Greg Cote

Super Bowl: Ads at $167,000 per second, fans in Djibouti, Brady’s tears and tuna eyeballs

Mr. C's Sexy Dream Team and #TheNextMrClean Mike Jackson, center, clean up Times Square to celebrate the debut of Mr. Clean's Super Bowl ad on Thurs., Jan. 26, 2017 in New York.
Mr. C's Sexy Dream Team and #TheNextMrClean Mike Jackson, center, clean up Times Square to celebrate the debut of Mr. Clean's Super Bowl ad on Thurs., Jan. 26, 2017 in New York. Invision for Mr. Clean

Super Bowl With a Smirk returns for our second of five daily columns needling the self-important NFL and the excess and gravitas of its big game.

Again this year, the Super Bowl television commercials have been voted even more popular than the game itself in an annual poll of the American Society of Advertisers.

In-game ads for this Falcons-Patriots Super Bowl will cost a record average of $5 million per half-minute spot, or roughly $167,000 per second.

Sunday’s ads will include has-been comic actor Jon Lovitz for Mexican avocados, a woman having a sexual fantasy about cartoon hottie Mr. Clean, an Intel ad with Tom Brady, and a Miami Herald commercial promoting Greg Cote’s blog. (OK I made up that last one).

Budweiser’s Super Bowl ad will tell the heartwarming story of immigrant founder Adolphus Busch’s 1857 journey from Germany to St. Louis, unless President Trump signs an executive order banning the ad.

Super Bowl ads used to be highly anticipated before companies put them out days in advance on social media. There still is a bit of unpredictability, other than the two annual iron-clad certainities

1. There will be a sentimental ad revolving around a dog befriending a bedraggled donkey in a straw hat.

2. We’ll all hate the GoDaddy spot.

▪ NFL reports Falcons-Pats will be seen in 188 countries, Afghanistan to Zimbabwe, and in more than 20 languages including Mandarin Chinese, Flemish and Hungarian. Right now, two bickering crones in Budapest stirring a pot of ghoulash are in agreement Falcons coach Dan Quinn may be “a feje folott” (in over his head).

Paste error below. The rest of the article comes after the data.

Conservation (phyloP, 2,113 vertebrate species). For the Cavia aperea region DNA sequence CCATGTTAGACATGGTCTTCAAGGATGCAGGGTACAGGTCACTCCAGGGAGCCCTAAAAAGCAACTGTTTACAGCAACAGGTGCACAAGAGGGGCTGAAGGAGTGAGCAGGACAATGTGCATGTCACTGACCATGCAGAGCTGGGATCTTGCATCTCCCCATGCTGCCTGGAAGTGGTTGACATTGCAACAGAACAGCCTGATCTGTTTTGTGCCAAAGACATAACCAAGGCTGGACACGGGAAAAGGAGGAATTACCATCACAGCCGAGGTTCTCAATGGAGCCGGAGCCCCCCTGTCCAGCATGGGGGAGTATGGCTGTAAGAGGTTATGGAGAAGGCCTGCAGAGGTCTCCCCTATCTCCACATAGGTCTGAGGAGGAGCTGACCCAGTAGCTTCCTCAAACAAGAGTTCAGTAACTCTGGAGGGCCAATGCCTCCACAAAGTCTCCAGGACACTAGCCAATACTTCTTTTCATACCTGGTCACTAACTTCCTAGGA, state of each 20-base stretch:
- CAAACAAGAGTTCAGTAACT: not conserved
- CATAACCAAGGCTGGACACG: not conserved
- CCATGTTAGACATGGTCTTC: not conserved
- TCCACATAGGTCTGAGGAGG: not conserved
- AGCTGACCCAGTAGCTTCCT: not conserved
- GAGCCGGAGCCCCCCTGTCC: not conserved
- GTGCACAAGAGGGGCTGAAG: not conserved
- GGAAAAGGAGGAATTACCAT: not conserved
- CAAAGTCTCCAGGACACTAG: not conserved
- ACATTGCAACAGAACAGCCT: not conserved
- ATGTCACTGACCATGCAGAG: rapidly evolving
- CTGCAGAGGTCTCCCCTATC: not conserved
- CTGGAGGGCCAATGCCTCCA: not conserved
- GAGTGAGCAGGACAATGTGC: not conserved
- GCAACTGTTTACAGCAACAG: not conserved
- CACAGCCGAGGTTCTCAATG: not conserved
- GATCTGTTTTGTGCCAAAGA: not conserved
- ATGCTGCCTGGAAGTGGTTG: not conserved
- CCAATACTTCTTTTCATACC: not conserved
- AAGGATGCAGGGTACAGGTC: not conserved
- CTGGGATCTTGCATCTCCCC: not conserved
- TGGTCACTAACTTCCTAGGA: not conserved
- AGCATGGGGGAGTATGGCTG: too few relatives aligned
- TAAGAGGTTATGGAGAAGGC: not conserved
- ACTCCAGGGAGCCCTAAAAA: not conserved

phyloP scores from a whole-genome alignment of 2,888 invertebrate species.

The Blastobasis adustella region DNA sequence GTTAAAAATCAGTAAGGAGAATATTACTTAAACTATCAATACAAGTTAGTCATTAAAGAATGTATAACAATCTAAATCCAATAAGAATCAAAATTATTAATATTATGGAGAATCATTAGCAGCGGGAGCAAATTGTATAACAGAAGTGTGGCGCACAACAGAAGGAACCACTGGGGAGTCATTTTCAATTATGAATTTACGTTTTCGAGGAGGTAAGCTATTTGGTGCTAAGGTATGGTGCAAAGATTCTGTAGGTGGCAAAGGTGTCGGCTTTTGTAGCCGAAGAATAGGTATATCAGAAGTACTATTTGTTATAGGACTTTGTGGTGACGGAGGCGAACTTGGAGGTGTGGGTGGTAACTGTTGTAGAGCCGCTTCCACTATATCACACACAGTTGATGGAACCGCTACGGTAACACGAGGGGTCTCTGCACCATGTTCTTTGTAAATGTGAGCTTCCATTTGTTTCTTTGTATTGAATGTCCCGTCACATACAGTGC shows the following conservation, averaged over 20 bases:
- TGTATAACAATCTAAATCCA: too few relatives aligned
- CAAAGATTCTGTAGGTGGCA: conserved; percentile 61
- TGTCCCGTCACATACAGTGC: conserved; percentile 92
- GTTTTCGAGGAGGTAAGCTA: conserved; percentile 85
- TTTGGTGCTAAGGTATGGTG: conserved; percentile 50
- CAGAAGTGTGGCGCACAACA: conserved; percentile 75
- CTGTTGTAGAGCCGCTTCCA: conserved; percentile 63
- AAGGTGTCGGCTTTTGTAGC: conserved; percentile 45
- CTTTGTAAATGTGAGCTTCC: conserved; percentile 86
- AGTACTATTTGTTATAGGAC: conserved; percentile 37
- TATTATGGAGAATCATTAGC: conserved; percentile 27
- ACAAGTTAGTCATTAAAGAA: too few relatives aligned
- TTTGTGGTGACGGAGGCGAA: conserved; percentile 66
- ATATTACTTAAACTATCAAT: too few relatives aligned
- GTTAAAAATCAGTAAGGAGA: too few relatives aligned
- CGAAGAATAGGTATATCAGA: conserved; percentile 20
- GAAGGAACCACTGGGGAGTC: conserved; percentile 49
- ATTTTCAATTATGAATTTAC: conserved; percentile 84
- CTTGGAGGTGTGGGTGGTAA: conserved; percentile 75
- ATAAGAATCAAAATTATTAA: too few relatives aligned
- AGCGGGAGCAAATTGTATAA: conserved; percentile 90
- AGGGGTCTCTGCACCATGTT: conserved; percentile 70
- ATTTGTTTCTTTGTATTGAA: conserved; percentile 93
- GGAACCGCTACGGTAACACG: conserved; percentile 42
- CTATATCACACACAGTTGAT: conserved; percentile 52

▪ “What do they know of coaching!” cried a man in Djibouti.

▪ Falcons offensive coordinator Kyle Shanahan briefly lost track of a backpack containing the team’s Sunday game plan. Cannot confirm witnesses said it had been taken by a scowling man wearing a gray hoodie.

▪ Still early, but Super Bowl Week has been too quiet and controversy-free. Can LeBron James and Charles Barkley both fly to Houston and start arguing please?

▪ Short of that, would some enterprising reporter at least please surreptiously plant deer-antler spray on some linebacker?

▪ The question that nearly brought Tom Brady to tears talking about his father — “Who is your hero?” — was posed by a 7-year-old who won a contest to be a Super Bowl reporter. Great. Isn’t bad enough that newspapers are struggling. Now I have a second-grader after my job!

▪ Answer: Blonde/yellow is the betting favorite for the hair color of halftime performer Lady Gaga. Question: What do you mean there are too many ridiculous prop bets!?

▪ Notice how businesses refer to the “Big Game” in ads so they won’t get sued by the NFL? Smirk suggests “Stupor Bowl” or “Super Bore” instead.

▪ A team of Budweiser Clydesdales arrived in Houston Tuesday and were immediately signed to one-week contracts by Bill Belichick and trained to rush the passer.

▪ Only midweek, but already there are early indications the national media may be running out of story ideas. Trending: Experts in onomastics weigh in on the exact origin of Matt Ryan’s “Matty Ice” nickname.

▪ Wait. Smirk could swear he just saw Mercury Morris standing on an orange crate with a megaphone in downtown Houston loudly reminding passersby the ’72 Dolphins remain the only undefeated team.

▪ Finally, our Super Bowl Party Tip du Jour: Want a few party foods sure to surprise and delight your guests? Eight words: Tuna eyeballs, crispy Cambodian tarantulas, jellied moose nose.

  Comments